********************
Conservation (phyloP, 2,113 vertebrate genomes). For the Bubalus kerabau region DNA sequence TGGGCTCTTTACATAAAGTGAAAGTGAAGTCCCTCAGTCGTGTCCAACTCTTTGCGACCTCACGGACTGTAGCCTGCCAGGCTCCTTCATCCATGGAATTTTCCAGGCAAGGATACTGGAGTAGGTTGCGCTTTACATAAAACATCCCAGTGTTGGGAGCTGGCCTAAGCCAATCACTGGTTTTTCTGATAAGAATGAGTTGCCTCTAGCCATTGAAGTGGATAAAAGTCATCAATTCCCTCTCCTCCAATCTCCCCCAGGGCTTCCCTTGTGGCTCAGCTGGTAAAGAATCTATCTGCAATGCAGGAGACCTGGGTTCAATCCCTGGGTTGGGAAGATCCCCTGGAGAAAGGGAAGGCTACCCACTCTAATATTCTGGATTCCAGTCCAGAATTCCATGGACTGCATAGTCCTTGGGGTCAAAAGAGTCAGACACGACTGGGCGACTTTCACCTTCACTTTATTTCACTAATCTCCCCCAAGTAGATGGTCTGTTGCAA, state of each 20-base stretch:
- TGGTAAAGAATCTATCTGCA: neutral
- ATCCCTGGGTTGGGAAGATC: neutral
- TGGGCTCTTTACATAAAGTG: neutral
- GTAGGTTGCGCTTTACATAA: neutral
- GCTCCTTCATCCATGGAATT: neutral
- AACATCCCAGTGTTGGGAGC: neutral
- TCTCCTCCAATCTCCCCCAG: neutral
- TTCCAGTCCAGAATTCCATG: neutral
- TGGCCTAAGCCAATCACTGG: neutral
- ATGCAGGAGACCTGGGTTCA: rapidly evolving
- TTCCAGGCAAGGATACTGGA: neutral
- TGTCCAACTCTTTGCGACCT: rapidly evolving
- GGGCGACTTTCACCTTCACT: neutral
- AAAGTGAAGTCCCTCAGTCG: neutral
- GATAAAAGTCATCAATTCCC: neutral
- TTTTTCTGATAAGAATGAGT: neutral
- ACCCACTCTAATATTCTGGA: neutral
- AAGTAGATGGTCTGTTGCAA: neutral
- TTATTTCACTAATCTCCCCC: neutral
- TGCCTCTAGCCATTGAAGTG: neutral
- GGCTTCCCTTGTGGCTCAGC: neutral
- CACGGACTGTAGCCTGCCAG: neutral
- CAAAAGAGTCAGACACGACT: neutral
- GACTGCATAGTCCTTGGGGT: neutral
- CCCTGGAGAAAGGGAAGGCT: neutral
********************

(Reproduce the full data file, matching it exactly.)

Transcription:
Conservation (phyloP, 2,113 vertebrate genomes). For the Bubalus kerabau region DNA sequence TGGGCTCTTTACATAAAGTGAAAGTGAAGTCCCTCAGTCGTGTCCAACTCTTTGCGACCTCACGGACTGTAGCCTGCCAGGCTCCTTCATCCATGGAATTTTCCAGGCAAGGATACTGGAGTAGGTTGCGCTTTACATAAAACATCCCAGTGTTGGGAGCTGGCCTAAGCCAATCACTGGTTTTTCTGATAAGAATGAGTTGCCTCTAGCCATTGAAGTGGATAAAAGTCATCAATTCCCTCTCCTCCAATCTCCCCCAGGGCTTCCCTTGTGGCTCAGCTGGTAAAGAATCTATCTGCAATGCAGGAGACCTGGGTTCAATCCCTGGGTTGGGAAGATCCCCTGGAGAAAGGGAAGGCTACCCACTCTAATATTCTGGATTCCAGTCCAGAATTCCATGGACTGCATAGTCCTTGGGGTCAAAAGAGTCAGACACGACTGGGCGACTTTCACCTTCACTTTATTTCACTAATCTCCCCCAAGTAGATGGTCTGTTGCAA, state of each 20-base stretch:
- TGGTAAAGAATCTATCTGCA: neutral
- ATCCCTGGGTTGGGAAGATC: neutral
- TGGGCTCTTTACATAAAGTG: neutral
- GTAGGTTGCGCTTTACATAA: neutral
- GCTCCTTCATCCATGGAATT: neutral
- AACATCCCAGTGTTGGGAGC: neutral
- TCTCCTCCAATCTCCCCCAG: neutral
- TTCCAGTCCAGAATTCCATG: neutral
- TGGCCTAAGCCAATCACTGG: neutral
- ATGCAGGAGACCTGGGTTCA: rapidly evolving
- TTCCAGGCAAGGATACTGGA: neutral
- TGTCCAACTCTTTGCGACCT: rapidly evolving
- GGGCGACTTTCACCTTCACT: neutral
- AAAGTGAAGTCCCTCAGTCG: neutral
- GATAAAAGTCATCAATTCCC: neutral
- TTTTTCTGATAAGAATGAGT: neutral
- ACCCACTCTAATATTCTGGA: neutral
- AAGTAGATGGTCTGTTGCAA: neutral
- TTATTTCACTAATCTCCCCC: neutral
- TGCCTCTAGCCATTGAAGTG: neutral
- GGCTTCCCTTGTGGCTCAGC: neutral
- CACGGACTGTAGCCTGCCAG: neutral
- CAAAAGAGTCAGACACGACT: neutral
- GACTGCATAGTCCTTGGGGT: neutral
- CCCTGGAGAAAGGGAAGGCT: neutral